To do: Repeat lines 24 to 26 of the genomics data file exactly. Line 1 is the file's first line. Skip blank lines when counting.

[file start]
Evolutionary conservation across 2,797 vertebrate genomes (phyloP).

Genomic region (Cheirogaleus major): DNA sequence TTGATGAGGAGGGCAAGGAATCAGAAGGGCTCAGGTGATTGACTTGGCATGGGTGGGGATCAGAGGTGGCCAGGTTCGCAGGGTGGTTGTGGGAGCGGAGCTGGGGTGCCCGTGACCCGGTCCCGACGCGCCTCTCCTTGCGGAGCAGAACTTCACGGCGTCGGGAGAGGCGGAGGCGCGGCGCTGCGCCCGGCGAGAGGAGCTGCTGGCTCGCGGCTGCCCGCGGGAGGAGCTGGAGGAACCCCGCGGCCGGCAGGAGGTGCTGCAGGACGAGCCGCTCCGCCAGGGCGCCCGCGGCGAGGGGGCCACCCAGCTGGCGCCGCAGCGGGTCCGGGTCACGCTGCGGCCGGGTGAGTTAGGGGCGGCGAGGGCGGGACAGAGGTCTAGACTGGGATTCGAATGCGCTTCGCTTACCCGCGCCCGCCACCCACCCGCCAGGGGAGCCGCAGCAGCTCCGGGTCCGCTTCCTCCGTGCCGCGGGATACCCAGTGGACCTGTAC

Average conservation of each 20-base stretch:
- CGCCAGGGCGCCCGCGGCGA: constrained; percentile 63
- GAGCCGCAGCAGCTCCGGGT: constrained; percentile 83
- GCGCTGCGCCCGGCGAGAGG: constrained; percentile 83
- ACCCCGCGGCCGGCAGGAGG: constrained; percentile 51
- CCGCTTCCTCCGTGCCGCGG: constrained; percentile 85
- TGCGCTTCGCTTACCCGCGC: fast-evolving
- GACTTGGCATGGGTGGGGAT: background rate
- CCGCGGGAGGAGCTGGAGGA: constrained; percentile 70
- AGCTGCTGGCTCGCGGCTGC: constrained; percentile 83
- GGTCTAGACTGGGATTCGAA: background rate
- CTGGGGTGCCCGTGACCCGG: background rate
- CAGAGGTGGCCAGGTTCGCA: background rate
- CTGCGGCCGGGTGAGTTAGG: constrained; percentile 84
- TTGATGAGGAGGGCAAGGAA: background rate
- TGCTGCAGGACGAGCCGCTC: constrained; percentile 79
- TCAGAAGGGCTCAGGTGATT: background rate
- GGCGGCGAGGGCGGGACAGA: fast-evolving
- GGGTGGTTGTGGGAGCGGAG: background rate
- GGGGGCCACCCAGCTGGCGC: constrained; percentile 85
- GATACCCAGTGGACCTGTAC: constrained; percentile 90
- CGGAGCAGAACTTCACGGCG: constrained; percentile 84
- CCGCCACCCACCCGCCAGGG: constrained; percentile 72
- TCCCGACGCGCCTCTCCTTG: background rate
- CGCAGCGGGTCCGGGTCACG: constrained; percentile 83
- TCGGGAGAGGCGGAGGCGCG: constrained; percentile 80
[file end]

- CGGAGCAGAACTTCACGGCG: constrained; percentile 84
- CCGCCACCCACCCGCCAGGG: constrained; percentile 72
- TCCCGACGCGCCTCTCCTTG: background rate